The Economic Freedom Fighters (EFF) have once again entered the fray in support of the public protector, this time in the legal stand-off between Busisiwe Mkhwebane and Cyril Ramaphosa.
An urgent court case, to be heard on Tuesday in the Pretoria high court, was brought by Ramaphosa after an increasingly heated exchange of correspondence with the public protector. At its heart are their respective positions on whether or not he has implemented the remedial action that she directed in her report into the early pension payout of former South African Revenue Service (Sars) deputy commissioner Ivan Pillay.
In her report, Mkhwebane found that Gordhan’s approval of the early payment of Pillay’s pension, with full benefits, was irregular and directed Ramaphosa to take note of her findings and take appropriate disciplinary action against Gordhan.
Gordhan, however, has taken the case to court on review, prompting the president to await its outcome before taking disciplinary steps.
Ramaphosa said he believed he had complied with Mkhwebane’s order because he had indeed taken note of the findings in this report — as directed. And, since the nature and the timing of the disciplinary action was left to his discretion — she did not put a timeframe in place — the appropriate course was to await the outcome of the court case brought by Gordhan. He said he had informed her of all of this in the implementation plan that she had directed him to provide.
Mkhwebane came out guns blazing on Tuesday in her response, suggesting that Ramaphosa was inappropriately siding with Gordhan in their “acrimonious” dispute. “More so when that dispute … involves a minister who is generally regarded as being a close friend or ally of the president’s,” she said.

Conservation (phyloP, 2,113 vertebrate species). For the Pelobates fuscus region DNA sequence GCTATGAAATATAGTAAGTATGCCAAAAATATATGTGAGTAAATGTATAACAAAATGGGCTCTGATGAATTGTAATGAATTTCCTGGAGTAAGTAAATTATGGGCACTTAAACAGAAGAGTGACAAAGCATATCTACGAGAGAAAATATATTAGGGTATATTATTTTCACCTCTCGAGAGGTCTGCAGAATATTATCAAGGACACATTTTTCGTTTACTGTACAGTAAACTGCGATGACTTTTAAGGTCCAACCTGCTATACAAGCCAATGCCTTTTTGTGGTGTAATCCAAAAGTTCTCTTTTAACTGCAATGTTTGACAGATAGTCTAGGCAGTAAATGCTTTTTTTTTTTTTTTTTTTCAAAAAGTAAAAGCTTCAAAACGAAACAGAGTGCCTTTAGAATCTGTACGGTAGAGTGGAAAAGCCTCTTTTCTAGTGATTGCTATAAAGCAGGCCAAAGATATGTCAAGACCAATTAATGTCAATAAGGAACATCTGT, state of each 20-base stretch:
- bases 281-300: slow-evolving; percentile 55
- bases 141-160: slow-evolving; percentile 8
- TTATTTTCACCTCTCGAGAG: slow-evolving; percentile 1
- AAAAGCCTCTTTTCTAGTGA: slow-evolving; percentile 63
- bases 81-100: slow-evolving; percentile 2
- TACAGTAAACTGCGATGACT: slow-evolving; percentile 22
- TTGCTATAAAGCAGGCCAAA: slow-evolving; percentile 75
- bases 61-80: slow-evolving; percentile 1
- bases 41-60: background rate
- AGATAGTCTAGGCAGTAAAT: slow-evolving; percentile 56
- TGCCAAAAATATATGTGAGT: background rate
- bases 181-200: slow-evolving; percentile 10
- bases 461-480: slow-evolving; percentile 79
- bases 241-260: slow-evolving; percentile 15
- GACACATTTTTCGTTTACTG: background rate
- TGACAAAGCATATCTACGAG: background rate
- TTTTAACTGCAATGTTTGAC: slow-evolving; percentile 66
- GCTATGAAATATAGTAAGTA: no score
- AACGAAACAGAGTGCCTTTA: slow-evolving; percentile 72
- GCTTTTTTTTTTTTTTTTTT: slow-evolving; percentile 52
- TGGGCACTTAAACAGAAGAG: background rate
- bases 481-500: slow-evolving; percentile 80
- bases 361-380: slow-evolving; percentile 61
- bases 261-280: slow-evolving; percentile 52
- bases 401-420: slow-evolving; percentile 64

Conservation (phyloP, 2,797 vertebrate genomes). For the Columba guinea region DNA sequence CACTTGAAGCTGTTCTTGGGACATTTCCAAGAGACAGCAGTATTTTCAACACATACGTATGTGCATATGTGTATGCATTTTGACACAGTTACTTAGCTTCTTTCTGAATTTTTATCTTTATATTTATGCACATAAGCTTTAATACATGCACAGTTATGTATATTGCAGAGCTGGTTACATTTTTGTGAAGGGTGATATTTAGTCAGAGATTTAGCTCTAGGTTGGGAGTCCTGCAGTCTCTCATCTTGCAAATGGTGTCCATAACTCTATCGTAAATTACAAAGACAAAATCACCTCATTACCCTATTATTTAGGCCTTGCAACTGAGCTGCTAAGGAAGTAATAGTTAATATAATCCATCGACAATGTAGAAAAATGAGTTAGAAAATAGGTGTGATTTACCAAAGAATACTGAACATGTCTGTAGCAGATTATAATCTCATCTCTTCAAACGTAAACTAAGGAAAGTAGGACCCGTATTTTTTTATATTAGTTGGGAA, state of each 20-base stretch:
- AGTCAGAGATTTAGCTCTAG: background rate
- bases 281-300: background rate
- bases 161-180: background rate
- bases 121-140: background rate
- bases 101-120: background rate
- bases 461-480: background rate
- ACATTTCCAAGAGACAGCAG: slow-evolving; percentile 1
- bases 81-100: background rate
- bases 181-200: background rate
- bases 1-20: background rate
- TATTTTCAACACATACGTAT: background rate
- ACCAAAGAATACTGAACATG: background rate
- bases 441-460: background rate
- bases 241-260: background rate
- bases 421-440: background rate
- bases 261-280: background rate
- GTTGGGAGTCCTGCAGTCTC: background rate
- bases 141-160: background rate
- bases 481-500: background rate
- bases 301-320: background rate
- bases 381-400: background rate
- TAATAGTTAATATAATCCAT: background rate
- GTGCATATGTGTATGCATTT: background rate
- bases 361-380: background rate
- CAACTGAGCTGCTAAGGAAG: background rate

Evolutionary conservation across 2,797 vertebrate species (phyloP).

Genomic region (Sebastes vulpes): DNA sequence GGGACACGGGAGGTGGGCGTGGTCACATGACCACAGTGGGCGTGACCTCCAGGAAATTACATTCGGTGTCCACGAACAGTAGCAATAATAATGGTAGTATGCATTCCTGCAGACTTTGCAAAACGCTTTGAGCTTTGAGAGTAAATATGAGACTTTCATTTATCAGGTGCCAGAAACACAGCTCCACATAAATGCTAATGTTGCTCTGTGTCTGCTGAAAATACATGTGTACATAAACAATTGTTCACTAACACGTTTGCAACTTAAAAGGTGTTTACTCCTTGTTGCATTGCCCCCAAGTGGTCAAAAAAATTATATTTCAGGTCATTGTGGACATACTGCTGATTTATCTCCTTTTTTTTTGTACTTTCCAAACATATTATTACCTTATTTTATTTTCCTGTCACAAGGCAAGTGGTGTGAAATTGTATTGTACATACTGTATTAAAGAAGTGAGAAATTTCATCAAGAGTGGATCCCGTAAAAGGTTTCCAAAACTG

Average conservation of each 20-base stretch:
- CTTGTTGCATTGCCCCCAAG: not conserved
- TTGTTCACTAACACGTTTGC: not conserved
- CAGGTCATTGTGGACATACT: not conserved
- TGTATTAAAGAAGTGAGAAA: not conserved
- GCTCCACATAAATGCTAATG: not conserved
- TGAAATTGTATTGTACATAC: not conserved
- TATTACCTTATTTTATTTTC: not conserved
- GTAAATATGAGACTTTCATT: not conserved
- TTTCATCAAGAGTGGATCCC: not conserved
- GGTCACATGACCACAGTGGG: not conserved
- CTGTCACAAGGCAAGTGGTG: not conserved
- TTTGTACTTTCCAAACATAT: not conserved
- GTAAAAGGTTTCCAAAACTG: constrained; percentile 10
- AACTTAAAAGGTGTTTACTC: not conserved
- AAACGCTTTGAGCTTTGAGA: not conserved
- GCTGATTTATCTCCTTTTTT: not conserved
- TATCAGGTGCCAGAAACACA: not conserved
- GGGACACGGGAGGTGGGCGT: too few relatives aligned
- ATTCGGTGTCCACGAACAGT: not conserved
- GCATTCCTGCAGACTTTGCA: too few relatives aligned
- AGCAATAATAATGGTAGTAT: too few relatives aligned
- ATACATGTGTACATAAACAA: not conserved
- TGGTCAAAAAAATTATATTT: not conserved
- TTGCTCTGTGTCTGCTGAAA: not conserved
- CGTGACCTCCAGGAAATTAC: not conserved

Mkhwebane and Gordhan are embroiled in litigation about two of her reports: the pension pay-out report and the one into the so-called “rogue unit” at Sars.
In the rogue unit case, where the report gave a 30-day timeframe for implementing remedial action, Gordhan went urgently to court for an interim interdict to suspend the remedial action. The case was heard on Tuesday this week. But, in the pension payout case, he did not.
The public protector said that Ramaphosa’s court case “leaves a sour taste in the mouth”. “Stripped of all pretence, this application seeks to achieve what Minister Gordhan failed to do two months ago, in May 2019, when he consciously, but unadvisedly, launched his review application without seeking interim relief.”
Now, the EFF have applied to join the case, in the public interest. In an affidavit, EFF secretary general Godrich Gardee said the opposition party had no interest in defending the “incumbent of the office of the public protector. But the EFF does have an interest in defending the effectiveness of the office itself”.
Gardee said Ramaphosa’s claim that he had implemented the remedial action was “nothing but tactics, filibustering and brinkmanship”.
He said these tactics were not new — “former president Zuma adopted a similar wait-and-see strategy in response to the former public protector’s Nkandla report”, he said.
Gardee said Ramaphosa had relied on the fact that, in the pension report, he had not been given a time limit for the implementation of remedial action. “The president capitalises on this to argue that all he has to do now is promise to comply, but actual compliance can wait until Mr Gordhan’s review is finished (or sometime else that the president deems appropriate). Points for creativity, but that is no way to comply with the binding remedial action of a public protector’s report.”
He agreed with Mkhwebane that Ramaphosa wanted an interdict “by another name” and that Ramaphosa had failed to make out a case for an interdict.
In replying court papers, filed on Thursday, Ramaphosa said Mkhwebane’s contention that he had taken sides was “spurious”. The point of the case was to obtain certainty — for the parties and the for the public, he said.
“The public protector’s attempt to personalise this matter is truly unfortunate.”